IV. Hence we may see what a consistent thing divine providence is. The consideration of what has been said, may greatly serve to show us the consistency, order, and beauty, of God's works of providence. If we behold the events of Providence in any other view than that in which it has been set before us, it will all look like confusion, like a number of jumbled events coming to pass without any order or method, like the tossings of the waves of the sea; things will look as though one confused revolution came to pass after another, merely by blind chance, without any regular or certain end.

But if we consider the events of providence in the light in which they have been set before us under this doctrine, in which the Scriptures set them before

as, they appear far from being jumbled and consused, an orderly series of events, all wisely ordered and directed in excellent harmony and consistence, tending all to one end. The wheels of providence are not turned round by blind chance, but they are full of eyes round about, as Ezekiel represents, and they are guided by the Spirit of God: where the Spirit goes, they go: and all God's works of providence, through all ages, meet in one at last, as so many lines meeting in one centre.

It is with God's work of providence, as it is with his work of creation; it is but one work. The events of providence are not so many distinct, independent works of providence, but they are rather so many different parts of one work of providence: it is all one work, one regular scheme. God's works of providence are not disunited and jumbled, without connection or dependence, but are all united, just as the several parts of one building: there are many stones, many pieces of timber, but all are so joined, and fitly framed together, that they make but one building : they have all but one foundation, and are united at last in one top-stone.

God's providence may not unfitly be compared to a large and long river, having innumerable branches, beginning in different regions, and at a great distance one from another, and all conspiring to one common issue. After their very diverse and contrary courses, which they held for a while, yet they all gather more and more together, the nearer they come to their common end, and all at length discharge themselves at one mouth into the same ocean. The different streains of this river are apt to appear like mere jumble and confusion to us, because of the limitedness of our sight, whereby we cannot see from one branch to another, and cannot see the whole at once, so as to see how all are united in one. A man who sees but one or two streams at a time, cannot tell what their course tends to. Their course seems very crooked, and different streams seem to.run for a while different and contrary ways : and if we view things at a distance, there seem to be innumerable obstacles and impediments in the way to hinder their ever uniting and coming to the ocean, as rocks, and mountains, and the like; but yet if we trace them, they all unite at last, and all come to the same issue, disgorging themselves in one into the same great ocean. Not one of all the streams fail of coming hither at last.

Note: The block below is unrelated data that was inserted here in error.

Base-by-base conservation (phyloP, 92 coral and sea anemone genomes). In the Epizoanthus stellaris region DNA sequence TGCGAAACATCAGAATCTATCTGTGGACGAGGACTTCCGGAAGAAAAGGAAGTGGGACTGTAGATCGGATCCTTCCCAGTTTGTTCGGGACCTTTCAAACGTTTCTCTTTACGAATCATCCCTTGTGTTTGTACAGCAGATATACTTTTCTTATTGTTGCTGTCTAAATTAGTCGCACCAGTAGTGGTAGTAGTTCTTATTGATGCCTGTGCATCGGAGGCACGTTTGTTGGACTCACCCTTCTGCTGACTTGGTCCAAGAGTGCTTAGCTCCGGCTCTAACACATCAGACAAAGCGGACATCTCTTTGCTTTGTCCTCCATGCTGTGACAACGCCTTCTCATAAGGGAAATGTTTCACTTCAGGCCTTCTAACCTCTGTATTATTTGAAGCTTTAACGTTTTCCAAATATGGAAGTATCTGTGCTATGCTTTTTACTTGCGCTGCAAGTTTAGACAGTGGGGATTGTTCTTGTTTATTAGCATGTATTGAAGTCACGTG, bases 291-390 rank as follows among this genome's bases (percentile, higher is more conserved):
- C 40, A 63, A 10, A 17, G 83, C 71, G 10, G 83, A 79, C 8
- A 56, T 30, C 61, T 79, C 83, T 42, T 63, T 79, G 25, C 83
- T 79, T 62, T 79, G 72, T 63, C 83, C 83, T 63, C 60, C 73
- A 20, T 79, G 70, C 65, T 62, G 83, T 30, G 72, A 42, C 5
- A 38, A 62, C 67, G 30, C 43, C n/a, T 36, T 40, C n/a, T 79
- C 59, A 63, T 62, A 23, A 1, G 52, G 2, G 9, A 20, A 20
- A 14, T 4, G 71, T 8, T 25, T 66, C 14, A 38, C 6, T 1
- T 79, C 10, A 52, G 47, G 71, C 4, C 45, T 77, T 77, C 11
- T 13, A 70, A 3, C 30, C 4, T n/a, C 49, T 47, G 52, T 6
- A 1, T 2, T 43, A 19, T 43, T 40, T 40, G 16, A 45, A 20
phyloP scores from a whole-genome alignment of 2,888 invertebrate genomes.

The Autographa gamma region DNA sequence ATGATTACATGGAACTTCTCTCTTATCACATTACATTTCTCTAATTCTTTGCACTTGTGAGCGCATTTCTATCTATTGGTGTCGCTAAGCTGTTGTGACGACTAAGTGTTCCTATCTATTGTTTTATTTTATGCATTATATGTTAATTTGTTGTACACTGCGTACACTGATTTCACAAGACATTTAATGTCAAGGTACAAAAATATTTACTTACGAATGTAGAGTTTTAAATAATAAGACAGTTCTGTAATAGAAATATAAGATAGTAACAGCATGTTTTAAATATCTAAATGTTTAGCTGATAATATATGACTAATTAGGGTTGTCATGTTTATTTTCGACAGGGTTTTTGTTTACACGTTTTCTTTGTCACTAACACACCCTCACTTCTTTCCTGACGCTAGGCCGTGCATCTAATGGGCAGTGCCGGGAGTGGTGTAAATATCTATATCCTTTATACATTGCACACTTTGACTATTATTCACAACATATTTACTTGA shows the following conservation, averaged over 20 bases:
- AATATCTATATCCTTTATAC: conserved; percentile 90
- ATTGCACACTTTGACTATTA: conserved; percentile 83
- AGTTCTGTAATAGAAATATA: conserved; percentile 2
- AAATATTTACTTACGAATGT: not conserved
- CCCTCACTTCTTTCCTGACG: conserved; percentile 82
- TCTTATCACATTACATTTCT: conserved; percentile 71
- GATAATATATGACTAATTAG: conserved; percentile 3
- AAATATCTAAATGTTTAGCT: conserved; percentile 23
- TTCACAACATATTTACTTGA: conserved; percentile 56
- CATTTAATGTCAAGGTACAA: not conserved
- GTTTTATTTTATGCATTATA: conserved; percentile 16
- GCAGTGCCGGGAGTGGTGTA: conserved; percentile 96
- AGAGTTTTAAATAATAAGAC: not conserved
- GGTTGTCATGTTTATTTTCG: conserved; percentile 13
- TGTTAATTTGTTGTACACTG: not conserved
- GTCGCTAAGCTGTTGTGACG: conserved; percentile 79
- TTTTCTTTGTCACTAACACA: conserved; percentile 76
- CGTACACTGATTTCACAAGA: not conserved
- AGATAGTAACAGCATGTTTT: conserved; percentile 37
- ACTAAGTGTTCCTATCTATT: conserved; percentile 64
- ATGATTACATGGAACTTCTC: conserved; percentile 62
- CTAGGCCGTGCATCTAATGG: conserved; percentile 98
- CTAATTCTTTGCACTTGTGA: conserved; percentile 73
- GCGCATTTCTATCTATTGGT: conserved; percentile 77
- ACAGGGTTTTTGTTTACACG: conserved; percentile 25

V. From the whole that has been said, we may strongly argue, that the Scriptures are the word of God, because they alone inform us what God is about, or what he aims at in these works which he is doing in the world. God doubtless is pursuing some design, and carrying on some scheme, in the various changes and revolutions which from age to age come to pass in the world. It is most reasonable to suppose, that there is some certain great design to which Providence subordinates all the great successive changes in the affairs of the world which God has made. It is reasonable to suppose that all revolutions, from the beginning of the world to the end of it, are but the various parts of the same scheme, all conspiring to bring to pass that great event which the great Creator and Governor of the world has ultimately in view; and that the scheme will not be finished, nor the design fully accomplished, and the great and ultimate event fully brought to pass till the end of the world, and the last revolution is brought about.

Now there is nothing else that informs us what this scheme and design of God in his works is, but only the Holy Scriptures. Nothing else pretends to set in view the whole series of God's works of providence from beginning to end, and to inform us how all things were from God at first, and for what end they are, and how they were ordered from the beginning, and how they will pro